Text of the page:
23. Carson C. Cadogan | August 16, 2013 at 7:24 AM |
    The revelation that the US has decided to “disallow” participation by police officers from Saint Lucia in US-organised training programmes

    Did this ever happen to any Caribbean state even crime ridden Jamaica or Dominican Rep?
    St. Lucia as a relatively new tourist spot gets millions of dollars in free word of mouth promotion from the Barbados Labour Party and its supporters. Nothing intrinsically wrong with bigging up our neighbor but the BLP goes out its way to pull down Barbados in the process. Only the ubiquitous epitome of misery Adrian Loveridge trumps the BLP in the quest to destroy the land of the flying fish.
    Indeed the BLP and its supporters plainly tell the world that tourists should by pass Barbados and go the St. lucia. These same disloyal traitors then question why tourists are not coming in the numbers as before. Prodigal, miller, the blog owner, island gal et al literally say out loud Barbados is not worth a visit. If these so called intelligent Barbadians who benefitted from DLP Barrow’s free education can give the thumbs down to their own country what do you expect a curious tourist to do? The BLP is responsible for the flight of capital and tourists with its constant degrading of our beautiful island. Pele Bradshaw’s daughter spent her half hour on national tv urging tourists to go St. Lucia. Mara Thompson a native St. Lucian spent her half hour urging Barbadians to unite for the good of Barbados. Oh the irony.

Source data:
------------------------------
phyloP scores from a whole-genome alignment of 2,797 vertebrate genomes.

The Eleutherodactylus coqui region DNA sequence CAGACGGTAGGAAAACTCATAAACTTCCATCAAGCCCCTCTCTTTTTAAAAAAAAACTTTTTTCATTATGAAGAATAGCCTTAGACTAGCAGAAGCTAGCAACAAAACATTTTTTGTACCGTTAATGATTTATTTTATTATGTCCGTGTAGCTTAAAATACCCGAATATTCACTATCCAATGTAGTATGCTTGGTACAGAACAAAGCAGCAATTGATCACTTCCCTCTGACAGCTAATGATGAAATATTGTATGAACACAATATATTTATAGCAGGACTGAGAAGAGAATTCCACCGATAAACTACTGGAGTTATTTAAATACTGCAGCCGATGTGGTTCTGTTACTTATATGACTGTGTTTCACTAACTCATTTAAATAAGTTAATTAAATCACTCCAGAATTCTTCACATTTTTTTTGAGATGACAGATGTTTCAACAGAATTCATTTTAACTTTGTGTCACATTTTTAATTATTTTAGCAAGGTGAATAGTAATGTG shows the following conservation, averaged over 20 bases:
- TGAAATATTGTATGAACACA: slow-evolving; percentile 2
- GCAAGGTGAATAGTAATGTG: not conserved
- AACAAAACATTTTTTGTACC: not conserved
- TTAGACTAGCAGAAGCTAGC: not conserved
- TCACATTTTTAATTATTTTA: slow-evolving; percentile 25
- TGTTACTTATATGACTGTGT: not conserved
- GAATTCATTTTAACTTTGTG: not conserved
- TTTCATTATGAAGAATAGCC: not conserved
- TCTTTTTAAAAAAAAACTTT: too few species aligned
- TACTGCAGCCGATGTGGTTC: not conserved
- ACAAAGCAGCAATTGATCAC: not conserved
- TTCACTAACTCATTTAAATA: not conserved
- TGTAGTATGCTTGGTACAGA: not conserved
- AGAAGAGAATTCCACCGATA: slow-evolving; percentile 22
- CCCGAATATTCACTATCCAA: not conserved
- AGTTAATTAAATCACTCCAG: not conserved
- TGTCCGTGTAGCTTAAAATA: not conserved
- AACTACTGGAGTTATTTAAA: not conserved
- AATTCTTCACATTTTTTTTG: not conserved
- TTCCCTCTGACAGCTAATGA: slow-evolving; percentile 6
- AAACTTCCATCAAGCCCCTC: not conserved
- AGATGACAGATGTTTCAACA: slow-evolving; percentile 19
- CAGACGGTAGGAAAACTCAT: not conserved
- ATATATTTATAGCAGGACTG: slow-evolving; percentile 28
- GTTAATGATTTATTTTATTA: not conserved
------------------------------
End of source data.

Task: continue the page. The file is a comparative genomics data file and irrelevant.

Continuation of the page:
In the meanwhile the all powerful USA bans all police in St. Lucia including the Commissioner of Police from entering USA. You don’t have to be Einstein to guess why senior St. Lucian police and politicians are denied USA visas that island is an emerging hotbed of crime and corruption.
    Kofi Annan opined Barbados always punches above its weight. He knows the greatness of our island. Its time the disloyal turn their backs on the political expediency that’s hurting the country. Time for Bajans of every stripe to come back to our core values of love and commitment to the gem of the Caribbean.


  24. Do you know that speeches delivered by so called prominent people are prepared by others? Your stupid harping on this matter about St.Lucia’s COP, are you not inciting negative feelings between the countries wheren your stupid view maybe seen as representing a greater view. What a yardfowl you are.


  25. David,

    You would realize that when you said that ‘it is a civil service that was not designed to process quickly accentuated by a political directorate who are spineless.’, that the negative implicitly referenced in your argument makes it a tad weak since the same negative ( not designed ) is NOT the CAUSE of this implementation deficit disorder.

    There has to a series of casual positive relationships between the variables, to have caused this disorder.